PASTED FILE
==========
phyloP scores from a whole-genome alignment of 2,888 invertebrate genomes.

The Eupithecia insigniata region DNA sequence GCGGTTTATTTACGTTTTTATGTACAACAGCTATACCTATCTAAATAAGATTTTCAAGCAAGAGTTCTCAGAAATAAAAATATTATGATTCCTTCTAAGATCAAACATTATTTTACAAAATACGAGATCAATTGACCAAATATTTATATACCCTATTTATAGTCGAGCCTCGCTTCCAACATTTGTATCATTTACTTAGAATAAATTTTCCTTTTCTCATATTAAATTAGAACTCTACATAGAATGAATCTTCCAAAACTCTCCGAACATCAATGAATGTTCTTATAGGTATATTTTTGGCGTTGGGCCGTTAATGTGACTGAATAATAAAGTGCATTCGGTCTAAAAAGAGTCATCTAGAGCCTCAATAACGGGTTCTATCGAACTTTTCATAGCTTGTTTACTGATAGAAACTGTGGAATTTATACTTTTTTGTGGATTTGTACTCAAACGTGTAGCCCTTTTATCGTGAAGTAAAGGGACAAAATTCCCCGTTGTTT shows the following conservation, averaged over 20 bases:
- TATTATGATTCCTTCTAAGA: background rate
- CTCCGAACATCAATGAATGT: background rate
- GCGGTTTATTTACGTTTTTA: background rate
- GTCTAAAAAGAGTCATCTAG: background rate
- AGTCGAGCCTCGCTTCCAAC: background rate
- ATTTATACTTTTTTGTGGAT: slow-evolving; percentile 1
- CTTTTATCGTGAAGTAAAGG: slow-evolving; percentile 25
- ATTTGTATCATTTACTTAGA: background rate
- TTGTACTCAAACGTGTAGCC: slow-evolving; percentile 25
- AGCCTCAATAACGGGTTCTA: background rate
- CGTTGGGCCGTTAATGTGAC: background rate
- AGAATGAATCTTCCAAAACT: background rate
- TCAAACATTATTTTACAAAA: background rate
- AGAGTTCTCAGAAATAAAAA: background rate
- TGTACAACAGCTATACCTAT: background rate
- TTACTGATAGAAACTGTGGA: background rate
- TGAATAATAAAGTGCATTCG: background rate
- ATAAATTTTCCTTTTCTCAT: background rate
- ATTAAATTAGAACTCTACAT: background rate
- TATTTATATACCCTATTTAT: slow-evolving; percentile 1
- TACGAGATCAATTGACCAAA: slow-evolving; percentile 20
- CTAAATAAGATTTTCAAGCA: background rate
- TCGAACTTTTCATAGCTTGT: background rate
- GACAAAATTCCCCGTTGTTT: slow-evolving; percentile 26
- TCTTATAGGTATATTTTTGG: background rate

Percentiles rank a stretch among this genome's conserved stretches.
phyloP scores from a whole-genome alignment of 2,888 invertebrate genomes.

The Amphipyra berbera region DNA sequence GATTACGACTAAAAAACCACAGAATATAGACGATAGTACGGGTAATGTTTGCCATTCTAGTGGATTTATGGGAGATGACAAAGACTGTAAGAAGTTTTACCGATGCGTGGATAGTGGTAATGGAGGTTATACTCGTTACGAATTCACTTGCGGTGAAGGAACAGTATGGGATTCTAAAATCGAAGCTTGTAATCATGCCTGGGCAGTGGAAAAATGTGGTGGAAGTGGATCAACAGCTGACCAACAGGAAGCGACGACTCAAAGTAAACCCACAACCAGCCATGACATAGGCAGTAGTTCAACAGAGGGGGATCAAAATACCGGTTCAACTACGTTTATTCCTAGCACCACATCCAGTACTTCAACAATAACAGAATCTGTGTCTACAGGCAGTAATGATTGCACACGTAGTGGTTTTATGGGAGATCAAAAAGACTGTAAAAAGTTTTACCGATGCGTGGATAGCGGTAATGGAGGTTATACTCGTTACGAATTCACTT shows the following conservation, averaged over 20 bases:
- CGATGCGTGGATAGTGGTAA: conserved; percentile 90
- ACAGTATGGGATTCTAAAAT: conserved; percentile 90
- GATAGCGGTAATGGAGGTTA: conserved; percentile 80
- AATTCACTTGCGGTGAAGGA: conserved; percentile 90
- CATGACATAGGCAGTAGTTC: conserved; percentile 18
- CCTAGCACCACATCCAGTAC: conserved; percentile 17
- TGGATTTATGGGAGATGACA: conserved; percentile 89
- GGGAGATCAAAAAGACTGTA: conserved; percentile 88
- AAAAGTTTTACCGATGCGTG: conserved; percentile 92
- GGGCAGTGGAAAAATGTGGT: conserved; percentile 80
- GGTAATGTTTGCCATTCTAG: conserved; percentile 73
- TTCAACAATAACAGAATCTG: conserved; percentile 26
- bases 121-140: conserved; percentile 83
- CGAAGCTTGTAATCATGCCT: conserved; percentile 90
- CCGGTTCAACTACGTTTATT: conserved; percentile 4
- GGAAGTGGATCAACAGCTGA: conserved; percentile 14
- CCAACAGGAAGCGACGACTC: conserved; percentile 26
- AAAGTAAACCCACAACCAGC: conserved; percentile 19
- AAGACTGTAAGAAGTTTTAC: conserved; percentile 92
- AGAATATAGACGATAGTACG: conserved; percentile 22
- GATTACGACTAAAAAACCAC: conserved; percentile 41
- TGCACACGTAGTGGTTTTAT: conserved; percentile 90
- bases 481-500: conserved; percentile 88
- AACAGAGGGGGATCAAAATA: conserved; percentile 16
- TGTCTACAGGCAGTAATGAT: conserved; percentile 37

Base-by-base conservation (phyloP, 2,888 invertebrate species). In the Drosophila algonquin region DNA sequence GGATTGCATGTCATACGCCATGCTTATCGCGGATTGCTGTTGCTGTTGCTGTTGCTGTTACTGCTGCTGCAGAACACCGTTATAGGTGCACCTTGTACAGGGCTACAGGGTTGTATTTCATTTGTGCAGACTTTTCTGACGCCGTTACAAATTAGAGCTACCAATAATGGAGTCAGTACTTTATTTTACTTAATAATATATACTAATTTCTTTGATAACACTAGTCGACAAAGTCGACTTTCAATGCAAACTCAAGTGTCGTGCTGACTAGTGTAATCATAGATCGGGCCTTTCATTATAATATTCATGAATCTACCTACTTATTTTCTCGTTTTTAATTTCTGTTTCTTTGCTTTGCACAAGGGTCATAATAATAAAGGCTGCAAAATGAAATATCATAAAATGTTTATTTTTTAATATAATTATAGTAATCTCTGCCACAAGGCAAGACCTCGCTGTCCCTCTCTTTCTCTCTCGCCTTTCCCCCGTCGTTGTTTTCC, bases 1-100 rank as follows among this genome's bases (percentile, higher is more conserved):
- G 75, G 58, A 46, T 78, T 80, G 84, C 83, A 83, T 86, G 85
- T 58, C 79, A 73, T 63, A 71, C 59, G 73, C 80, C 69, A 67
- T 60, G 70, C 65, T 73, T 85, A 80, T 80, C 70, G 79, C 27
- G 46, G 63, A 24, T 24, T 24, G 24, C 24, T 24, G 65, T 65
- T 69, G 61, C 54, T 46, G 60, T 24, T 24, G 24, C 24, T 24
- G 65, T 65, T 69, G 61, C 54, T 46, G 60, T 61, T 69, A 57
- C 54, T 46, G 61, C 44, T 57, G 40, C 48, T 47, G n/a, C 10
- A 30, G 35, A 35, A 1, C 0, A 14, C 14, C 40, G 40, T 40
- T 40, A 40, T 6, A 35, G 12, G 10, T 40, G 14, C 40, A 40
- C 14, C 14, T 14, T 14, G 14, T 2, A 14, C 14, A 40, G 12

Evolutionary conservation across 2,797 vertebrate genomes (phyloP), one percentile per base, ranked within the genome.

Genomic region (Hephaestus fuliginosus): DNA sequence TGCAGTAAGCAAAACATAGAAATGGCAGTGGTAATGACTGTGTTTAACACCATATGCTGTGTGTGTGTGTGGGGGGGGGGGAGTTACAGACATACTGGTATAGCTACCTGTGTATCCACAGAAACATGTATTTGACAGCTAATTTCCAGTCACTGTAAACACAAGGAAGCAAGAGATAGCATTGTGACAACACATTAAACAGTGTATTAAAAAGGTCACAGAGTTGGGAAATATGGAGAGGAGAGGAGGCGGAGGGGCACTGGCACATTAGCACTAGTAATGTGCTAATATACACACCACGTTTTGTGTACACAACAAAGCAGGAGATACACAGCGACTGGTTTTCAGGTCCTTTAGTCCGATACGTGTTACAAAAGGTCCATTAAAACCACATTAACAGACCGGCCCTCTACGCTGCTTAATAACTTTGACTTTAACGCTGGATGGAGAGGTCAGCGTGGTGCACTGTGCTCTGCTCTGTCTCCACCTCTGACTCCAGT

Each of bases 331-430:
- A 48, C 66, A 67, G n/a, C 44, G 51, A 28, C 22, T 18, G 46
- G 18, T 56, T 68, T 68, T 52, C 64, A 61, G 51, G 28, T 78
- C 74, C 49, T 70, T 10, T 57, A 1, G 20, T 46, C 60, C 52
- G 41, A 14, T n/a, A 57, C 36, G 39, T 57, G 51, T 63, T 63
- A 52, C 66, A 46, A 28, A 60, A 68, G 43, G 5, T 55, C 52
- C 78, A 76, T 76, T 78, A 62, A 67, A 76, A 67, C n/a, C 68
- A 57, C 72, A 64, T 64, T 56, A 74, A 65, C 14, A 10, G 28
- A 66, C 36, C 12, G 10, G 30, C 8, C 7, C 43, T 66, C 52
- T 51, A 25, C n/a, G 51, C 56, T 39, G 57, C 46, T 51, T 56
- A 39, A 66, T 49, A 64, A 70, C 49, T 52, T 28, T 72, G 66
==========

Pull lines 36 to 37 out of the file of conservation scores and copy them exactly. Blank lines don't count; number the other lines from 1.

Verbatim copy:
- CCTAGCACCACATCCAGTAC: conserved; percentile 17
- TGGATTTATGGGAGATGACA: conserved; percentile 89